The American Journal of Psychiatry recently published a research study entitled “Outcomes One and Two Winters Following Cognitive-Behavioral Therapy or Light Therapy for Seasonal Affective Disorder”.
The research subjects were “adults with major depression, recurrent with seasonal pattern”. The research team divided them into two groups. One group received six weeks of “cognitive-behavioral therapy tailored for SAD”, while the other groups received six weeks of light therapy. The research team then tracked mid-winter depression levels for each group one year after treatement, then again two years after treatment. In the first year, they found no difference between the two test groups. Two years later, however, they found that the cognitive treatment group had fewer recurrences and less severe recurrences than the light treatment group.
Many media outlets reported on this study, with headlines like “Therapy Over Lamps for Seasonal Depression”, “Talk Therapy Trumps Light Therapy for Seasonal Depression” and “This Treatment Beats Light Therapy for Seasonal Affective Disorder”.
I have mixed feelings about this study and the subsequent media coverage.
On the plus side, this study adds to the overwhelming evidence that cognitive therapy works in fighting depression. Anyone struggling with depression can benefit from cognitive therapy, whether with a professional therapist or on your own.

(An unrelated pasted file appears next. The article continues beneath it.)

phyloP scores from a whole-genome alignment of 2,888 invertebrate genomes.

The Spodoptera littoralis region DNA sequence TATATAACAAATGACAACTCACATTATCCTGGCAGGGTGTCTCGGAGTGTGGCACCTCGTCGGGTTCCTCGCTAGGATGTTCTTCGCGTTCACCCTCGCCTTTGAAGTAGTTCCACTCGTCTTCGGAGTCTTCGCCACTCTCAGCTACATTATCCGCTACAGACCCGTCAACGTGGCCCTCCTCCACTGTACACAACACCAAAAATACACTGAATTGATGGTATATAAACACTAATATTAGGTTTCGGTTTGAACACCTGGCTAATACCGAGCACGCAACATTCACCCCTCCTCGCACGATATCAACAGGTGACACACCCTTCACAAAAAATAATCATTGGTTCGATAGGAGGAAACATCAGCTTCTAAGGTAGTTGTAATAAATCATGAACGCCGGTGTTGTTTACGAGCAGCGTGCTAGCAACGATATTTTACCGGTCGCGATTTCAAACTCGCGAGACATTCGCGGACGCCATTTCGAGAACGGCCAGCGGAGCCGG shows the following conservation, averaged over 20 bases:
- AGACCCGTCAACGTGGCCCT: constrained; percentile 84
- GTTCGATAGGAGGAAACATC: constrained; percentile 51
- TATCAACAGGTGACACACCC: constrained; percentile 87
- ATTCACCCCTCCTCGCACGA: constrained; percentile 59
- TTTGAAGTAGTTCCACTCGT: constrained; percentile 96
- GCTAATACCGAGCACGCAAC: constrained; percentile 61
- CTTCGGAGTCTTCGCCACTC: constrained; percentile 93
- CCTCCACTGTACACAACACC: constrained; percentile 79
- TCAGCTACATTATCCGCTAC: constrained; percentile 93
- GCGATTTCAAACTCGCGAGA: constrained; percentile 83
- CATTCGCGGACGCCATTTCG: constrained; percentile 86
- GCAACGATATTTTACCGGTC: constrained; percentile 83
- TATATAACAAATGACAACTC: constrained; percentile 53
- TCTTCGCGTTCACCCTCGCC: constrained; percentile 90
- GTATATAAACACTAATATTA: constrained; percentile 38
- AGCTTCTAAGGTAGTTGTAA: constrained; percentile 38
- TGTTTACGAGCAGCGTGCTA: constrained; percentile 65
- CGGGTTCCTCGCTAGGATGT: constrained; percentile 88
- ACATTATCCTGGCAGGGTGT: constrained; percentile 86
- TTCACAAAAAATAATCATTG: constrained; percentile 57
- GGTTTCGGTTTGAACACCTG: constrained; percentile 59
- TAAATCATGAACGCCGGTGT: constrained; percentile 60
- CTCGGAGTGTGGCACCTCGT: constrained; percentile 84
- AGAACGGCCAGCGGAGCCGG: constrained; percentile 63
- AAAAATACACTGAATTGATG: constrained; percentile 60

On the other hand, the negative comments about light therapy in this media tempest are unwarranted. There is also overwhelming evidence that light therapy works. This research study showed clear benefits from light therapy.
Moreover, cognitive vs light therapy is a false choice. There’s no logical or logistical reason why someone can’t use both cognitive and light therapies as part of their depression-fighting strategy. There’s no reason why you can’t combine both these practices with other effective practices: physical exercise, improving your sleep hygiene, taking antidepressants, meditation and mindfulness, etc. There’s no one right way to fight depression.
For the purposes of a research study, it makes sense to divide subjects into groups receiving one type of therapy but not the other. That allows researchers to better isolate and measure the effects of each type. But there’s absolutely no reason for real-world depression sufferers to restrict their options like that.
One reason for light therapy’s second-place showing in this study: people stopped using it.
Patients have to “keep using the treatment for it to be effective,” [lead researcher Kelly Rohan] explained in a university news release. “Adhering to the light therapy prescription upon waking for 30 minutes to an hour every day for up to five months in dark states can be burdensome.”
The investigators found that, by the second winter, only 30 percent of patients in the light therapy group were still using the equipment.
In contrast, talk therapy is a preventive treatment, Rohan said. Once SAD patients learn the basic skills, the therapy has long-term effects that give them a sense of control over their depressive symptoms.
No argument there — to benefit from light therapy, you must continue to practice light therapy. The effects are short-term. This hardly seems like a reason to discourage people from using light therapy. Seems to me more logical advice would be, “If you benefitted from light therapy in the past, but you stopped using it and your depression worsened, you might consider making time for regular light therapy again”.
Personally I have never found sitting in front of the light box “burdensome”. I use that time to read books, listen to music, meditate, daydream, write in my journal. Sometimes I write out cognitive therapy exercises while lightboxing.